How Naperville 'edible forest garden' provides all it needs to grow
In Naperville's first public edible forest garden, everything is planted for a reason.
Some plants exist to attract bees and make sure other plants are pollinated. Some are there to draw up nutrients from the soil, making them readily available. Some provide shade. Others cover the ground to prevent it from drying out.
And nearly all of the garden's 66 plant varieties provide food.
The tenth of an acre garden at the Conservation Foundation's McDonald Farm is a demonstration of a technique called permaculture.
"The idea with a food forest or a forest garden is that it becomes more productive over time with less work," said Jodi Trendler, co-founder of The Resiliency Institute. "Things are planted very close together and we use plants to do all the work that generally, when you have a garden, people do. Each plant in the system serves a function."
The Resiliency Institute began planting the garden in fall 2013, using a $5,000 grant from Whole Foods Market in Naperville. Now, the crops are ready for a coming-out party during a dedication celebration from 10 to 11:30 a.m. Saturday, May 7, at the farm at 10S404 Knoch Knolls Road.
The event will feature a plant sale and treats made from wild edible plants from the garden that also can be found in suburban yards and parks. But its main element will be a tour of the garden starting around 11 a.m. to explain the philosophy, purpose and setup of the permaculture operation.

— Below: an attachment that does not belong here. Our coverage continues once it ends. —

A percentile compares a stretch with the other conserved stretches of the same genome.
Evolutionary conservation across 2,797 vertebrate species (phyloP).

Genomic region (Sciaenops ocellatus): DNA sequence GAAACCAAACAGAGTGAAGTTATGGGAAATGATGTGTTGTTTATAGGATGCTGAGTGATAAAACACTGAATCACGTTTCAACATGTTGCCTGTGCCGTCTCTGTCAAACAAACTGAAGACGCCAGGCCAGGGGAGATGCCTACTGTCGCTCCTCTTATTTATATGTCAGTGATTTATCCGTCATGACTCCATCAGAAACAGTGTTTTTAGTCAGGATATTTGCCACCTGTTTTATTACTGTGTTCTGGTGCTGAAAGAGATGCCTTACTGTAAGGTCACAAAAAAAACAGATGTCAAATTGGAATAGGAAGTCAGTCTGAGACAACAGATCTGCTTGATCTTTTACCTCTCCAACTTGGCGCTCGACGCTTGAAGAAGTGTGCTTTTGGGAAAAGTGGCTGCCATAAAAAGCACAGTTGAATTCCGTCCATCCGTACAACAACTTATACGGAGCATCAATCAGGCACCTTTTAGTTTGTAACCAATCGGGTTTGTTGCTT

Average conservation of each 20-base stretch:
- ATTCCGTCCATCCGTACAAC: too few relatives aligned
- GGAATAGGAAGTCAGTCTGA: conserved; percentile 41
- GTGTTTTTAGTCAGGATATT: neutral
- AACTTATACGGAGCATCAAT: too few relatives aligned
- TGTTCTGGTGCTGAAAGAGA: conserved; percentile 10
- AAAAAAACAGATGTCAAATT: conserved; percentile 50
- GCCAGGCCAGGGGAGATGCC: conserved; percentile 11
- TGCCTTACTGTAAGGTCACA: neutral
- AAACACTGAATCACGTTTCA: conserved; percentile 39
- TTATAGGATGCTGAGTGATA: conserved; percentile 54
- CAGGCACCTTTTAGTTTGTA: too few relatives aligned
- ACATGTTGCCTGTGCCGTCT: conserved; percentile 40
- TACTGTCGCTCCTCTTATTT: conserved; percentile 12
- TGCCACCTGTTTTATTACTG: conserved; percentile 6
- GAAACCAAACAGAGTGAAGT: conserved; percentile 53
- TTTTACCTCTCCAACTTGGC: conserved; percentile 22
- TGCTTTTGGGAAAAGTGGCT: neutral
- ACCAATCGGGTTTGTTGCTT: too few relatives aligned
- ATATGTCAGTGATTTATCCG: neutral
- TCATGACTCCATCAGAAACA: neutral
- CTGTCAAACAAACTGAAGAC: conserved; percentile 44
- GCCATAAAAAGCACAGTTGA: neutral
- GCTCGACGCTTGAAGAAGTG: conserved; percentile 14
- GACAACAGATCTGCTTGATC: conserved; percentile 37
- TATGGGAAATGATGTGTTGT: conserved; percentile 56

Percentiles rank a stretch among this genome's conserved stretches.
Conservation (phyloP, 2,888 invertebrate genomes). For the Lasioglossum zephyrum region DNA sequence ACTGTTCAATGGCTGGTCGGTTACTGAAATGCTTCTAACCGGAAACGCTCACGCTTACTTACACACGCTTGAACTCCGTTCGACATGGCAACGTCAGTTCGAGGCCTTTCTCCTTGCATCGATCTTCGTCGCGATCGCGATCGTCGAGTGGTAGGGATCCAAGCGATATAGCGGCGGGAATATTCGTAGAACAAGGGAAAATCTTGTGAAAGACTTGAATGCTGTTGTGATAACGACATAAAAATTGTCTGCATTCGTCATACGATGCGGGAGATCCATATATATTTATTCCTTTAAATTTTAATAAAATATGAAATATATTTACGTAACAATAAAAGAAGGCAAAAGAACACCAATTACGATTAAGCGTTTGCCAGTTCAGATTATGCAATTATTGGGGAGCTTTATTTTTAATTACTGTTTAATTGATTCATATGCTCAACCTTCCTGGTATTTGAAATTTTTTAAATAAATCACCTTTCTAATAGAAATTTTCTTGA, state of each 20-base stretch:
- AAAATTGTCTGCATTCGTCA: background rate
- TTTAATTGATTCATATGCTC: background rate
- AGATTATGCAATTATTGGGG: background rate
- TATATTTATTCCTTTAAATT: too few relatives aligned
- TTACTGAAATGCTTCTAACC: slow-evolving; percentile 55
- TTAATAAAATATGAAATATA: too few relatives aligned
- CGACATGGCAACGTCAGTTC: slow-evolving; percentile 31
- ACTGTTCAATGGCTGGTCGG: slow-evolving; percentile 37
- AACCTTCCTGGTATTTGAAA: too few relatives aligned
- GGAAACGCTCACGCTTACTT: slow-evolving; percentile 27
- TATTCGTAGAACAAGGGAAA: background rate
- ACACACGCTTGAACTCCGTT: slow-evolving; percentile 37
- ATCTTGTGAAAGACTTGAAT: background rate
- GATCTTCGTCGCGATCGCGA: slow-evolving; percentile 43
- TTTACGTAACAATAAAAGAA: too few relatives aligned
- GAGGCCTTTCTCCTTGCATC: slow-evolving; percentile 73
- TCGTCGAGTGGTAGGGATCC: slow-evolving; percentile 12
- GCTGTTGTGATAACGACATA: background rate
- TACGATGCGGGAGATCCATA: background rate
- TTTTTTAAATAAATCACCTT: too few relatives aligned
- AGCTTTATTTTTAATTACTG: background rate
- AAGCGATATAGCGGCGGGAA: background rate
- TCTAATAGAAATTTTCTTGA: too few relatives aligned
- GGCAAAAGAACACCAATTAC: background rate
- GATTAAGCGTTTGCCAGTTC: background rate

"It's a demonstration for how to use our land sustainably," Trendler said.
Creation of edible forest gardens would allow suburban residents to grow more of the food they eat in their own yards with fruit- and nut-producing trees and shrubs. The Resiliency Institute's Growing Food Security program aims to encourage edible forests as a way to fight hunger and reduce reliance on the fossil fuel-based systems that deliver food to grocery stores.
Elements of the edible forest garden illustrate its efforts toward sustainability.
Trendler said about 100 volunteers, including a few Boy Scouts, established the garden, including its irrigation system, which takes water from a vegetable-washing station used by Green Earth Institute to clean crops for shareholders in its community-supported agriculture program. Instead of washing down the drain, the irrigation system captures the veggie-washing water for reuse to quench the thirst of the cherry, pear and plum trees and the hazelnut, currant and elderberry bushes of the edible forest garden.
A swale installed at the garden helps the water sink in slowly. A hugulkultur bed, which uses logs, branches and wood to soak up water and provide fertilizer as the wood decomposes, also retains the veggie-washing water so it can be used to its maximum potential, Trendler said.
The garden uses a compost system to fertilize the raised beds where some of its plants grow. It uses space wisely, too, with a spiral featuring herbs that need more water at the bottom, where they can access it easily, and herbs that require less water on top.
"It's to a point now where we really need to get the education out there," Trendler said, "And let people know this is existing."